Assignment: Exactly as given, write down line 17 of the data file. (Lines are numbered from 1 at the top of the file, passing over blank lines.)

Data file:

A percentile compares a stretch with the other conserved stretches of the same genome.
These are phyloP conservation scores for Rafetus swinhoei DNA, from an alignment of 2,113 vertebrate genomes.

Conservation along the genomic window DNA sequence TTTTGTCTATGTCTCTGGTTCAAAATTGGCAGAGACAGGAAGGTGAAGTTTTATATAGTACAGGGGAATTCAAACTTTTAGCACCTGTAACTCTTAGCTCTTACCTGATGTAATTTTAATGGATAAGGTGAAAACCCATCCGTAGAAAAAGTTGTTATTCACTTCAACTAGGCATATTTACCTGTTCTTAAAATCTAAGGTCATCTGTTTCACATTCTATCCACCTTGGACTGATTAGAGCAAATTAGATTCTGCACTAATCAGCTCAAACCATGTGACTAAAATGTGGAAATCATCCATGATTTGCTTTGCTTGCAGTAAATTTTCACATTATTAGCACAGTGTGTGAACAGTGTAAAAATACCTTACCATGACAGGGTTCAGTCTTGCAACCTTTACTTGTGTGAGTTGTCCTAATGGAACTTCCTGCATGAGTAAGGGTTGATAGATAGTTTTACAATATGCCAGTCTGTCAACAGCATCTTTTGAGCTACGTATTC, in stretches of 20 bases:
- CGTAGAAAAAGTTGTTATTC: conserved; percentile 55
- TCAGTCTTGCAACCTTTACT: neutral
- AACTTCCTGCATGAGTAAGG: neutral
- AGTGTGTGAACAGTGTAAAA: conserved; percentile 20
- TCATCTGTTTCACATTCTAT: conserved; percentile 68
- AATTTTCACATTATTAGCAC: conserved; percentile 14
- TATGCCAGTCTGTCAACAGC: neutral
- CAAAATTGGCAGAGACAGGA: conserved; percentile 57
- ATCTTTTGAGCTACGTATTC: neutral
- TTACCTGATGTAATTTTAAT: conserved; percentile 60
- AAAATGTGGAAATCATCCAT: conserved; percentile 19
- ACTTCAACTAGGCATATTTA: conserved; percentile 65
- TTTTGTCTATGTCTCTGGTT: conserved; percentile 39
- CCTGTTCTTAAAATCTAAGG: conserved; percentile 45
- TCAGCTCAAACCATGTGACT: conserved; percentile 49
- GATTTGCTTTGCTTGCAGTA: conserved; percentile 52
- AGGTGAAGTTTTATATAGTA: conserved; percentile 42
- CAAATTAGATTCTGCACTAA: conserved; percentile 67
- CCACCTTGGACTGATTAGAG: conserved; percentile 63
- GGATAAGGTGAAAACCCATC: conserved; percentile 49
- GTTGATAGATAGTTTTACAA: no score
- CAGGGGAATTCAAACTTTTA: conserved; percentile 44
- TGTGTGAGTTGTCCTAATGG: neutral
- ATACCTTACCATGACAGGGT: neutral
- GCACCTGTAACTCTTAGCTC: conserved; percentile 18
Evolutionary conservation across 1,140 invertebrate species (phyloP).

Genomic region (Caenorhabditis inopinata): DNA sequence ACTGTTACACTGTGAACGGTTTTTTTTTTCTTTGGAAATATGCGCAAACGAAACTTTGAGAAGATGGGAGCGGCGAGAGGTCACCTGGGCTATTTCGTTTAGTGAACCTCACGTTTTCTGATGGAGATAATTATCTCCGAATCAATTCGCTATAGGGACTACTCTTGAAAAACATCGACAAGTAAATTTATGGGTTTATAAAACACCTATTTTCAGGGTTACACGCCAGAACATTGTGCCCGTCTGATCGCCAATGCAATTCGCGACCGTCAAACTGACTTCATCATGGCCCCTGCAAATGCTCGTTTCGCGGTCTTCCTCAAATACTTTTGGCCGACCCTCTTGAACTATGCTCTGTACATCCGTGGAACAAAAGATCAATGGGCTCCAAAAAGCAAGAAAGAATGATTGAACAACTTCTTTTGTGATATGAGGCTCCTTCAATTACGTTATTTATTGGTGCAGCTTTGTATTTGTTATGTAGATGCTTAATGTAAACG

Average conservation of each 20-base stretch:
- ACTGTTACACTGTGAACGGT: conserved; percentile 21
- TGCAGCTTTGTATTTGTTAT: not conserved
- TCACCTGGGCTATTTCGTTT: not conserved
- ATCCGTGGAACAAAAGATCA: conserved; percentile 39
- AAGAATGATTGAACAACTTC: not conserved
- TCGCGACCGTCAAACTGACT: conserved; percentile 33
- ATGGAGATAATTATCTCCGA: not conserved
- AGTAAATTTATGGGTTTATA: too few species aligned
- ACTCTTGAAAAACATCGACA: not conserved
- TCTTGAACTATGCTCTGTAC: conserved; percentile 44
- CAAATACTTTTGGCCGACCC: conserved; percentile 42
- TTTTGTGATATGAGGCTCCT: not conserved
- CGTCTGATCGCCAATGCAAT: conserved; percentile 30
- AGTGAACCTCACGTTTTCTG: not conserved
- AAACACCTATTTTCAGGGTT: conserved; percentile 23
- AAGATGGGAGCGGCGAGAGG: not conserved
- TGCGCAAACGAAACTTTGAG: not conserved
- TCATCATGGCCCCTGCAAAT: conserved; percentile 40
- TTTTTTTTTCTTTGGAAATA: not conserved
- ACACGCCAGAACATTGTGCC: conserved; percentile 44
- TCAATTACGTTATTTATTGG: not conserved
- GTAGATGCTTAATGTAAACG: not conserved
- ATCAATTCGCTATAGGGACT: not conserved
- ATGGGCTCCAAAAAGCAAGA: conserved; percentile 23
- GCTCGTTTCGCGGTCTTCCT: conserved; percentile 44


- CCTGTTCTTAAAATCTAAGG: conserved; percentile 45